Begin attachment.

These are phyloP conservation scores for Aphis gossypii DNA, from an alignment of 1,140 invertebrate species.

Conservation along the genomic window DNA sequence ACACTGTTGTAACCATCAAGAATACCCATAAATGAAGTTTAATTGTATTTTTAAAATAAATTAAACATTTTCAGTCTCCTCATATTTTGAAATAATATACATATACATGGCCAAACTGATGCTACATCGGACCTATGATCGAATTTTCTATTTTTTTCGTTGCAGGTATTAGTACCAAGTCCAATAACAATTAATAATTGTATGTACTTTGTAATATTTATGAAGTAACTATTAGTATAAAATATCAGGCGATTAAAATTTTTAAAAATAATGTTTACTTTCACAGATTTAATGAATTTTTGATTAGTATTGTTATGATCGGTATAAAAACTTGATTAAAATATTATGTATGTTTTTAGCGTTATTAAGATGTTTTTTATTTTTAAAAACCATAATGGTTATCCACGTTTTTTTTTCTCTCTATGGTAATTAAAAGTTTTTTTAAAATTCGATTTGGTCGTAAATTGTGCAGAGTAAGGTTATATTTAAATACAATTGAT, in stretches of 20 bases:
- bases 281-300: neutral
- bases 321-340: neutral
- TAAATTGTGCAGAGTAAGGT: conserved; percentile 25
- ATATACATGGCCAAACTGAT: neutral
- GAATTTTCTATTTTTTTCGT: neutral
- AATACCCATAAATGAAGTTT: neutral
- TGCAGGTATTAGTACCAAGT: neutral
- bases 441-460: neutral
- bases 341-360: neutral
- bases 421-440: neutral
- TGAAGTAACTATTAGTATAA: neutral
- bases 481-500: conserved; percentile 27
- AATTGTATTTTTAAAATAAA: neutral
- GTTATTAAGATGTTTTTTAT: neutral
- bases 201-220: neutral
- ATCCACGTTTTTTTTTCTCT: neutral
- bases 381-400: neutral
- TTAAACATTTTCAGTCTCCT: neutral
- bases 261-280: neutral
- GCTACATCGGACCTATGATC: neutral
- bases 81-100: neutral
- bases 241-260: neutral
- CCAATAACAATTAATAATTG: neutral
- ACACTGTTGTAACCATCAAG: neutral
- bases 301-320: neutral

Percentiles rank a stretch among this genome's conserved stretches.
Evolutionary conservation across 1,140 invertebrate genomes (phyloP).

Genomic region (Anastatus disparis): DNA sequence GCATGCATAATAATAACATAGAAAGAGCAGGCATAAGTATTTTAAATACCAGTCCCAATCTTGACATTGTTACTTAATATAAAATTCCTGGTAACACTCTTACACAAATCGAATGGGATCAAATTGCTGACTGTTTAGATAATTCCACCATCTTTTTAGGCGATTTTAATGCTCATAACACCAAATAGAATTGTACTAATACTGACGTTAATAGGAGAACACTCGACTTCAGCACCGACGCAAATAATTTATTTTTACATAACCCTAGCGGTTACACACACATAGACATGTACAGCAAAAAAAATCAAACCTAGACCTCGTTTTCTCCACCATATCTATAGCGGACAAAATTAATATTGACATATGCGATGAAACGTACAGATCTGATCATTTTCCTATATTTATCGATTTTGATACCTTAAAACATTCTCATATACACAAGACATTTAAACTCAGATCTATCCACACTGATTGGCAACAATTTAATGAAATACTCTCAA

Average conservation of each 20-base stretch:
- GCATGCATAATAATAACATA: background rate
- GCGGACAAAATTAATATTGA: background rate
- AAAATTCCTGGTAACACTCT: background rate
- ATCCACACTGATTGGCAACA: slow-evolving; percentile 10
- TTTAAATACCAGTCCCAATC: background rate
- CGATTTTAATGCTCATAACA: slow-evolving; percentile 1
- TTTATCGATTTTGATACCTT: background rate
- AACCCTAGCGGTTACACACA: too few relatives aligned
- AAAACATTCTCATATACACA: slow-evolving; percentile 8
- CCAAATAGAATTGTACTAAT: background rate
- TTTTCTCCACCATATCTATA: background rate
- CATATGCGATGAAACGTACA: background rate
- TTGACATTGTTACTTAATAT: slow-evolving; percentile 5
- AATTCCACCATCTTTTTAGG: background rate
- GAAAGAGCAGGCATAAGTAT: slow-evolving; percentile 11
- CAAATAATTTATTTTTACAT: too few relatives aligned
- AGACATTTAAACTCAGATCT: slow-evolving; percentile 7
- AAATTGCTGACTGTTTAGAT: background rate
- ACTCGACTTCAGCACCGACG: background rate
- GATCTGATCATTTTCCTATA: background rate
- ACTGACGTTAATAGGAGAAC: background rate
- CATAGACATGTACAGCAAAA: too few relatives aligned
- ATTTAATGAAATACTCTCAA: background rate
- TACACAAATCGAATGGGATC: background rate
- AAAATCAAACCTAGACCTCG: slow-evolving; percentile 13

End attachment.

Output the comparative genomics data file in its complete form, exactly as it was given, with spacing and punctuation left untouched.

These are phyloP conservation scores for Aphis gossypii DNA, from an alignment of 1,140 invertebrate species.

Conservation along the genomic window DNA sequence ACACTGTTGTAACCATCAAGAATACCCATAAATGAAGTTTAATTGTATTTTTAAAATAAATTAAACATTTTCAGTCTCCTCATATTTTGAAATAATATACATATACATGGCCAAACTGATGCTACATCGGACCTATGATCGAATTTTCTATTTTTTTCGTTGCAGGTATTAGTACCAAGTCCAATAACAATTAATAATTGTATGTACTTTGTAATATTTATGAAGTAACTATTAGTATAAAATATCAGGCGATTAAAATTTTTAAAAATAATGTTTACTTTCACAGATTTAATGAATTTTTGATTAGTATTGTTATGATCGGTATAAAAACTTGATTAAAATATTATGTATGTTTTTAGCGTTATTAAGATGTTTTTTATTTTTAAAAACCATAATGGTTATCCACGTTTTTTTTTCTCTCTATGGTAATTAAAAGTTTTTTTAAAATTCGATTTGGTCGTAAATTGTGCAGAGTAAGGTTATATTTAAATACAATTGAT, in stretches of 20 bases:
- bases 281-300: neutral
- bases 321-340: neutral
- TAAATTGTGCAGAGTAAGGT: conserved; percentile 25
- ATATACATGGCCAAACTGAT: neutral
- GAATTTTCTATTTTTTTCGT: neutral
- AATACCCATAAATGAAGTTT: neutral
- TGCAGGTATTAGTACCAAGT: neutral
- bases 441-460: neutral
- bases 341-360: neutral
- bases 421-440: neutral
- TGAAGTAACTATTAGTATAA: neutral
- bases 481-500: conserved; percentile 27
- AATTGTATTTTTAAAATAAA: neutral
- GTTATTAAGATGTTTTTTAT: neutral
- bases 201-220: neutral
- ATCCACGTTTTTTTTTCTCT: neutral
- bases 381-400: neutral
- TTAAACATTTTCAGTCTCCT: neutral
- bases 261-280: neutral
- GCTACATCGGACCTATGATC: neutral
- bases 81-100: neutral
- bases 241-260: neutral
- CCAATAACAATTAATAATTG: neutral
- ACACTGTTGTAACCATCAAG: neutral
- bases 301-320: neutral

Percentiles rank a stretch among this genome's conserved stretches.
Evolutionary conservation across 1,140 invertebrate genomes (phyloP).

Genomic region (Anastatus disparis): DNA sequence GCATGCATAATAATAACATAGAAAGAGCAGGCATAAGTATTTTAAATACCAGTCCCAATCTTGACATTGTTACTTAATATAAAATTCCTGGTAACACTCTTACACAAATCGAATGGGATCAAATTGCTGACTGTTTAGATAATTCCACCATCTTTTTAGGCGATTTTAATGCTCATAACACCAAATAGAATTGTACTAATACTGACGTTAATAGGAGAACACTCGACTTCAGCACCGACGCAAATAATTTATTTTTACATAACCCTAGCGGTTACACACACATAGACATGTACAGCAAAAAAAATCAAACCTAGACCTCGTTTTCTCCACCATATCTATAGCGGACAAAATTAATATTGACATATGCGATGAAACGTACAGATCTGATCATTTTCCTATATTTATCGATTTTGATACCTTAAAACATTCTCATATACACAAGACATTTAAACTCAGATCTATCCACACTGATTGGCAACAATTTAATGAAATACTCTCAA

Average conservation of each 20-base stretch:
- GCATGCATAATAATAACATA: background rate
- GCGGACAAAATTAATATTGA: background rate
- AAAATTCCTGGTAACACTCT: background rate
- ATCCACACTGATTGGCAACA: slow-evolving; percentile 10
- TTTAAATACCAGTCCCAATC: background rate
- CGATTTTAATGCTCATAACA: slow-evolving; percentile 1
- TTTATCGATTTTGATACCTT: background rate
- AACCCTAGCGGTTACACACA: too few relatives aligned
- AAAACATTCTCATATACACA: slow-evolving; percentile 8
- CCAAATAGAATTGTACTAAT: background rate
- TTTTCTCCACCATATCTATA: background rate
- CATATGCGATGAAACGTACA: background rate
- TTGACATTGTTACTTAATAT: slow-evolving; percentile 5
- AATTCCACCATCTTTTTAGG: background rate
- GAAAGAGCAGGCATAAGTAT: slow-evolving; percentile 11
- CAAATAATTTATTTTTACAT: too few relatives aligned
- AGACATTTAAACTCAGATCT: slow-evolving; percentile 7
- AAATTGCTGACTGTTTAGAT: background rate
- ACTCGACTTCAGCACCGACG: background rate
- GATCTGATCATTTTCCTATA: background rate
- ACTGACGTTAATAGGAGAAC: background rate
- CATAGACATGTACAGCAAAA: too few relatives aligned
- ATTTAATGAAATACTCTCAA: background rate
- TACACAAATCGAATGGGATC: background rate
- AAAATCAAACCTAGACCTCG: slow-evolving; percentile 13